Pregnant Women’s Perception and Knowledge of the Impact of Obesity on Prenatal Outcomes—A Cross-Sectional Study

Howaida Khair, Mo’ath F. Bataineh, Kornelia Zaręba, Shamsa Alawar, Sara Maki, Gehan Sayed Sallam, Afra Abdalla, Sharon Mutare, Habiba I. Ali

Research output: Contribution to journalArticlepeer-review


The prevalence of obesity and overweight has been rapidly increasing and is significantly higher among adult females in the Arab States. The aim of the present study was to explore pregnant Emirati women’s perception of their weight, their knowledge of the healthy gestational weight gain, and the possible weight-related pregnancy complications. A total of 526 self-administered questionnaires were obtained with a response rate of 72%. The majority (81.8%, n = 429) entered pregnancy as overweight or obese. The percentage of pregnant women who underestimated their weight category was 12.1% in normal weight participants, 48.9% in overweight participants, and 73.5% in obese participants (p < 0.001). The overweight and obese participants were 13 times more likely to underestimate their weight status and 3.6 times more likely to correctly select their healthy gestational weight gain. Women’s awareness of pregnancy-related complications due to weight varied from 80.3% for diabetes to 44.5% for fetal complications; their awareness of breastfeeding difficulty was the lowest at 2.5%. Moreover, there was a misconception about personal BMI and the appropriate range for gestational weight gain (GWG). Healthy lifestyle counselling urgently needs to be addressed in preventative health programs such as pre-marital and preconception counselling.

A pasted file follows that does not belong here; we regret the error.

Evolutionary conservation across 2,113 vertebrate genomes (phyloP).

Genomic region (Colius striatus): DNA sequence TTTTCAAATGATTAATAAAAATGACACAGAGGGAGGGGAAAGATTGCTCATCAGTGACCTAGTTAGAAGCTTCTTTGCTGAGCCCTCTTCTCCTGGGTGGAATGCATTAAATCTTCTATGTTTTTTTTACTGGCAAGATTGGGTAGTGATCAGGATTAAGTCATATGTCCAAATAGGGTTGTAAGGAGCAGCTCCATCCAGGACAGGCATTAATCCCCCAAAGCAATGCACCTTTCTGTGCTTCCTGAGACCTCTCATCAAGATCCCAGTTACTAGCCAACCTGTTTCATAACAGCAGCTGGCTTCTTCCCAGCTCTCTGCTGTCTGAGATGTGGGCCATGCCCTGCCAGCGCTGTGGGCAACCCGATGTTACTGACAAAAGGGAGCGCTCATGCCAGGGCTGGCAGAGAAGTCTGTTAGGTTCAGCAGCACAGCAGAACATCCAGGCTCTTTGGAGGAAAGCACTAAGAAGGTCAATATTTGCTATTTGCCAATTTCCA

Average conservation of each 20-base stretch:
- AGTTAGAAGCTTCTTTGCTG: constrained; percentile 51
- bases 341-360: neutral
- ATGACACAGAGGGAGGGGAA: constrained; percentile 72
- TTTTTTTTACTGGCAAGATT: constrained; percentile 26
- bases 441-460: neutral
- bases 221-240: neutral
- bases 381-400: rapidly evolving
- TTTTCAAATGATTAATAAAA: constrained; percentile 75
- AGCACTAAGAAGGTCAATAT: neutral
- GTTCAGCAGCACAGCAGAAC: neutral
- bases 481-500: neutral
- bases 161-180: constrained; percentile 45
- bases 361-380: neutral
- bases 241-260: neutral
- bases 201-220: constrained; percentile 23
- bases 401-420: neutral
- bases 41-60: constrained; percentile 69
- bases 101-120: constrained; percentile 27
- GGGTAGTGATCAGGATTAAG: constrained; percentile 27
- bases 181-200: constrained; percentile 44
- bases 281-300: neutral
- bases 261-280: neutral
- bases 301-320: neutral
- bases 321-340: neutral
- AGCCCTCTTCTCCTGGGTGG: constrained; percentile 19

Original languageEnglish
Article number2420
Issue number11
Publication statusPublished - Jun 2023


  • BMI
  • GWG
  • body mass index
  • gestational weight gain
  • obesity
  • perception
  • pregnancy
  • pregnancy complications
  • pregnancy knowledge

ASJC Scopus subject areas

  • Food Science
  • Nutrition and Dietetics


Dive into the research topics of 'Pregnant Women’s Perception and Knowledge of the Impact of Obesity on Prenatal Outcomes—A Cross-Sectional Study'. Together they form a unique fingerprint.

Cite this